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"Martian language" banned in Taiwanese college entrance exam
This article was written by Christine Sun on March 6, 2006. It reports that officials from Taiwan's College Entrance Examination Centre recently announced that "Martian language" would be banned from all future tests.
The so-called "Martian language" refers to a kind of Internet chat room language used by Taiwanese teenagers. In the college entrance exam held in January this year, more than 160,000 high school graduates were confronted with two questions that asked them to interpret symbols and phrases written in "Martian language".
The controversial questions appeared in the "Chinese" test, the first of five required tests in the exam that evaluates the students' Chinese language abilities. The other four tests are English, nature (physics and chemistry), mathematics, and social science (history and geography).
The first question asked the students to decipher the symbol "::>_<::", which means "crying (with tears on the cheeks)". The second question was trickier, which required the students to interpret the phrase "3Q Orz".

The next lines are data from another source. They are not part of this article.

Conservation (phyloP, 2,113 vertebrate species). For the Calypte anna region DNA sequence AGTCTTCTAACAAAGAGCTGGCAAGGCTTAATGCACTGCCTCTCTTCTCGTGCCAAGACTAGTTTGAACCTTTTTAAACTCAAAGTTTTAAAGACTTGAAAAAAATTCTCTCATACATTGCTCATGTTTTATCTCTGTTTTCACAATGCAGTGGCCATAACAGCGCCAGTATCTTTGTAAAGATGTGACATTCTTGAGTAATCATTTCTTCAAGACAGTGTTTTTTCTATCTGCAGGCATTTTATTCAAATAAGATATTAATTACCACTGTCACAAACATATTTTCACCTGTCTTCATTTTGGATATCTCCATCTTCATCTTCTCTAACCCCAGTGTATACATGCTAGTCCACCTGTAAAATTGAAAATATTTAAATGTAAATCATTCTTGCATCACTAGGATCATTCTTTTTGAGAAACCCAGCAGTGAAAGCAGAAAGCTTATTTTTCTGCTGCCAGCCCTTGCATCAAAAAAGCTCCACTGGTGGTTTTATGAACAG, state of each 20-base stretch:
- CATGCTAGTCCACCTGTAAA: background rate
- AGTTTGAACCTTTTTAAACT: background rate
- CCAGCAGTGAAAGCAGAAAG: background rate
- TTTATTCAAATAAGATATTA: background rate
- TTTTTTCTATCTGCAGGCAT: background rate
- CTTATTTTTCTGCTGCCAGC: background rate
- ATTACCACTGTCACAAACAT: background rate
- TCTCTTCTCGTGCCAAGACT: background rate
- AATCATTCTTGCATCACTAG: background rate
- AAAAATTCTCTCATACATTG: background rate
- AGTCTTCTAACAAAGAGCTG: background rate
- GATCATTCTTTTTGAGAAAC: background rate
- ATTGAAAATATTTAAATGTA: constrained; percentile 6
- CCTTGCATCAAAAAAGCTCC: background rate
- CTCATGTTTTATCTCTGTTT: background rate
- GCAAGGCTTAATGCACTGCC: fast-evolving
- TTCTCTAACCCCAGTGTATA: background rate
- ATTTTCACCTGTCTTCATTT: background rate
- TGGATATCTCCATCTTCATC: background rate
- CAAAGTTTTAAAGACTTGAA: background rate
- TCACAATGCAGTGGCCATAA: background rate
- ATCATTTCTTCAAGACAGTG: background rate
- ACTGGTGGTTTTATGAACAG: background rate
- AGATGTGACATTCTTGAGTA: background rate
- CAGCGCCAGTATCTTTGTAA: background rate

Only those students who are frequent Internet users were able to answer the second question. It turned out that "3Q" in "Martian language" means "thank you", for the number "3" in Mandarin is pronounced as "san".
As for "Orz", the image of the word resembles a person facing left and kneeling on the ground to show the utmost appreciation. The phrase "3Q Orz" therefore indicates "thank you very much".
Some students said they had no problem answering these questions because similar symbols and phrases are common in online chat room messages and emails. However, others, as well as many parents and teachers, complained that the test was "ridiculous" and "unfair" against those who don't have PCs or those who don't spend time chatting away on the Internet.
Chat room messages and emails written in "Martian language" in Taiwan are supposed to consist completely of letters from the English alphabet, numeral numbers, punctuation marks, keyboard symbols and arrows, and other strange signs. It is considered an absolute "alien" language that gives critics headaches because it is not even using "loan" words that have been integrated into Chinese from other major languages used on earth.
The annual college entrance exam in Taiwan serves as the most important benchmark for students' university and college application portfolios. Despite the wild outrage caused by the appearance of questions about "Martian language", officials from the College Entrance Exam Centre deemed the exam results successful on February 23rd and claimed that there was no need to grant all students free points for these questions.
Nonetheless, a spokesman from the Centre announced on March 3rd that in a bid to avoid further disputes, "Martian language" would not appear again in all future college entrance exams.